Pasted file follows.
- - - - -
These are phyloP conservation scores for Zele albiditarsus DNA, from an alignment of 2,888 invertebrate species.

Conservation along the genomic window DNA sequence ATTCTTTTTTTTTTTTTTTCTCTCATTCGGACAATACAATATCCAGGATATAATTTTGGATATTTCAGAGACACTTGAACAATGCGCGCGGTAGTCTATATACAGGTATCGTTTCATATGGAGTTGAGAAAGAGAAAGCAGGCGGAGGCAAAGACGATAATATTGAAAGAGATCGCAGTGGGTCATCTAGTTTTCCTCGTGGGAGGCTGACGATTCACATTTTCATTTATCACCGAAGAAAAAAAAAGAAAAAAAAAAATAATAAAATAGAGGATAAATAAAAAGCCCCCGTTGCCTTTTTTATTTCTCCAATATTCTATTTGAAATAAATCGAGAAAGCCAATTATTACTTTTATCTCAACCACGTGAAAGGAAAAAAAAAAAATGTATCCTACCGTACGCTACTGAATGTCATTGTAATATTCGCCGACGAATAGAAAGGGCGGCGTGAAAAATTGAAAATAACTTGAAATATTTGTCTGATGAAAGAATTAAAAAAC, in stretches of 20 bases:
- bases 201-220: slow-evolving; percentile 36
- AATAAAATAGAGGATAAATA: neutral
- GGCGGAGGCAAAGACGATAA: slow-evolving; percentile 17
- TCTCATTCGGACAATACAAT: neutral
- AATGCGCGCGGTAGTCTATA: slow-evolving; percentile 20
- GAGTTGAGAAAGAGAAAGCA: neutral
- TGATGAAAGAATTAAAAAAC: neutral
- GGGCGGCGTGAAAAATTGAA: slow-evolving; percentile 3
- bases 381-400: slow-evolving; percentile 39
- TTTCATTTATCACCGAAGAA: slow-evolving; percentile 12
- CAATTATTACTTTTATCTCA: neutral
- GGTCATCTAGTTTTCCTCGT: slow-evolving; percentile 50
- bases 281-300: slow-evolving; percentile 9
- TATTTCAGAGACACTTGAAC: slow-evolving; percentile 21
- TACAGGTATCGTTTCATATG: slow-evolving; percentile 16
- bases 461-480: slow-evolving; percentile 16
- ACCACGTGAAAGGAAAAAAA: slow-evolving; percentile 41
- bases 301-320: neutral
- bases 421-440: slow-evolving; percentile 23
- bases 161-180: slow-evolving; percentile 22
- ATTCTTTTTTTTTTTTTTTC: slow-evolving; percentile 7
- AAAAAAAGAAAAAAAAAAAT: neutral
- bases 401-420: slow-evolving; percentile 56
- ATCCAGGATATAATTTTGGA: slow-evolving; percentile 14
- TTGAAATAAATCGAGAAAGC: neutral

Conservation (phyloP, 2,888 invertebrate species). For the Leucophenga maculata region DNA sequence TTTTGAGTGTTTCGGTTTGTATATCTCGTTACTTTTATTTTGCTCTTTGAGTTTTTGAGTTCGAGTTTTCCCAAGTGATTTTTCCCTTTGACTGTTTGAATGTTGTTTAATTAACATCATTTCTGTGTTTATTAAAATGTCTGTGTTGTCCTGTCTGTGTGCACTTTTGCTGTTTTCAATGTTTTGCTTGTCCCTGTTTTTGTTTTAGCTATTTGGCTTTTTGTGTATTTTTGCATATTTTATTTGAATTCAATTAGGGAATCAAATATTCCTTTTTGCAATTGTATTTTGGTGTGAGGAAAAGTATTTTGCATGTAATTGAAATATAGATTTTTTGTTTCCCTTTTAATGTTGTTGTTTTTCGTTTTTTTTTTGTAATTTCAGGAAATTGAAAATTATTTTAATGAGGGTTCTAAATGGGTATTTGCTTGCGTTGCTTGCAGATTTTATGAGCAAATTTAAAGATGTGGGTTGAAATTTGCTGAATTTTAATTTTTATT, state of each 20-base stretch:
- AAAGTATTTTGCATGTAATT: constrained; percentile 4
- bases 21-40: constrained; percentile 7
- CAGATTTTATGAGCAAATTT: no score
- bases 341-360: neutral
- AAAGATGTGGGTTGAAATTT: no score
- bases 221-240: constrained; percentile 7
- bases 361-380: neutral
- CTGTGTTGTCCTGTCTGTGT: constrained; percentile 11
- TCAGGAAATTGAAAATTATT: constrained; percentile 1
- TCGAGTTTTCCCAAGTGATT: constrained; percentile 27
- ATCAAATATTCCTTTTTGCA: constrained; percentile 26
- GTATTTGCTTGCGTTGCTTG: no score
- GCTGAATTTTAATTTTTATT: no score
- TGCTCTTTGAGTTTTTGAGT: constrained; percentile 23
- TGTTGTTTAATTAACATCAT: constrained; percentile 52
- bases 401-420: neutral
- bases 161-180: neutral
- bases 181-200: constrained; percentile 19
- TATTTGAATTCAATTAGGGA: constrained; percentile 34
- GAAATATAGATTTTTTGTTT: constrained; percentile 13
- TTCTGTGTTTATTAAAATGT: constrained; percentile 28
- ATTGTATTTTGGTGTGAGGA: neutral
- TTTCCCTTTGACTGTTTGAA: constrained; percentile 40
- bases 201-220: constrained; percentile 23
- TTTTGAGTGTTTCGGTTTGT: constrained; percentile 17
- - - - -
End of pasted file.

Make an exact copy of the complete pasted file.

These are phyloP conservation scores for Zele albiditarsus DNA, from an alignment of 2,888 invertebrate species.

Conservation along the genomic window DNA sequence ATTCTTTTTTTTTTTTTTTCTCTCATTCGGACAATACAATATCCAGGATATAATTTTGGATATTTCAGAGACACTTGAACAATGCGCGCGGTAGTCTATATACAGGTATCGTTTCATATGGAGTTGAGAAAGAGAAAGCAGGCGGAGGCAAAGACGATAATATTGAAAGAGATCGCAGTGGGTCATCTAGTTTTCCTCGTGGGAGGCTGACGATTCACATTTTCATTTATCACCGAAGAAAAAAAAAGAAAAAAAAAAATAATAAAATAGAGGATAAATAAAAAGCCCCCGTTGCCTTTTTTATTTCTCCAATATTCTATTTGAAATAAATCGAGAAAGCCAATTATTACTTTTATCTCAACCACGTGAAAGGAAAAAAAAAAAATGTATCCTACCGTACGCTACTGAATGTCATTGTAATATTCGCCGACGAATAGAAAGGGCGGCGTGAAAAATTGAAAATAACTTGAAATATTTGTCTGATGAAAGAATTAAAAAAC, in stretches of 20 bases:
- bases 201-220: slow-evolving; percentile 36
- AATAAAATAGAGGATAAATA: neutral
- GGCGGAGGCAAAGACGATAA: slow-evolving; percentile 17
- TCTCATTCGGACAATACAAT: neutral
- AATGCGCGCGGTAGTCTATA: slow-evolving; percentile 20
- GAGTTGAGAAAGAGAAAGCA: neutral
- TGATGAAAGAATTAAAAAAC: neutral
- GGGCGGCGTGAAAAATTGAA: slow-evolving; percentile 3
- bases 381-400: slow-evolving; percentile 39
- TTTCATTTATCACCGAAGAA: slow-evolving; percentile 12
- CAATTATTACTTTTATCTCA: neutral
- GGTCATCTAGTTTTCCTCGT: slow-evolving; percentile 50
- bases 281-300: slow-evolving; percentile 9
- TATTTCAGAGACACTTGAAC: slow-evolving; percentile 21
- TACAGGTATCGTTTCATATG: slow-evolving; percentile 16
- bases 461-480: slow-evolving; percentile 16
- ACCACGTGAAAGGAAAAAAA: slow-evolving; percentile 41
- bases 301-320: neutral
- bases 421-440: slow-evolving; percentile 23
- bases 161-180: slow-evolving; percentile 22
- ATTCTTTTTTTTTTTTTTTC: slow-evolving; percentile 7
- AAAAAAAGAAAAAAAAAAAT: neutral
- bases 401-420: slow-evolving; percentile 56
- ATCCAGGATATAATTTTGGA: slow-evolving; percentile 14
- TTGAAATAAATCGAGAAAGC: neutral

Conservation (phyloP, 2,888 invertebrate species). For the Leucophenga maculata region DNA sequence TTTTGAGTGTTTCGGTTTGTATATCTCGTTACTTTTATTTTGCTCTTTGAGTTTTTGAGTTCGAGTTTTCCCAAGTGATTTTTCCCTTTGACTGTTTGAATGTTGTTTAATTAACATCATTTCTGTGTTTATTAAAATGTCTGTGTTGTCCTGTCTGTGTGCACTTTTGCTGTTTTCAATGTTTTGCTTGTCCCTGTTTTTGTTTTAGCTATTTGGCTTTTTGTGTATTTTTGCATATTTTATTTGAATTCAATTAGGGAATCAAATATTCCTTTTTGCAATTGTATTTTGGTGTGAGGAAAAGTATTTTGCATGTAATTGAAATATAGATTTTTTGTTTCCCTTTTAATGTTGTTGTTTTTCGTTTTTTTTTTGTAATTTCAGGAAATTGAAAATTATTTTAATGAGGGTTCTAAATGGGTATTTGCTTGCGTTGCTTGCAGATTTTATGAGCAAATTTAAAGATGTGGGTTGAAATTTGCTGAATTTTAATTTTTATT, state of each 20-base stretch:
- AAAGTATTTTGCATGTAATT: constrained; percentile 4
- bases 21-40: constrained; percentile 7
- CAGATTTTATGAGCAAATTT: no score
- bases 341-360: neutral
- AAAGATGTGGGTTGAAATTT: no score
- bases 221-240: constrained; percentile 7
- bases 361-380: neutral
- CTGTGTTGTCCTGTCTGTGT: constrained; percentile 11
- TCAGGAAATTGAAAATTATT: constrained; percentile 1
- TCGAGTTTTCCCAAGTGATT: constrained; percentile 27
- ATCAAATATTCCTTTTTGCA: constrained; percentile 26
- GTATTTGCTTGCGTTGCTTG: no score
- GCTGAATTTTAATTTTTATT: no score
- TGCTCTTTGAGTTTTTGAGT: constrained; percentile 23
- TGTTGTTTAATTAACATCAT: constrained; percentile 52
- bases 401-420: neutral
- bases 161-180: neutral
- bases 181-200: constrained; percentile 19
- TATTTGAATTCAATTAGGGA: constrained; percentile 34
- GAAATATAGATTTTTTGTTT: constrained; percentile 13
- TTCTGTGTTTATTAAAATGT: constrained; percentile 28
- ATTGTATTTTGGTGTGAGGA: neutral
- TTTCCCTTTGACTGTTTGAA: constrained; percentile 40
- bases 201-220: constrained; percentile 23
- TTTTGAGTGTTTCGGTTTGT: constrained; percentile 17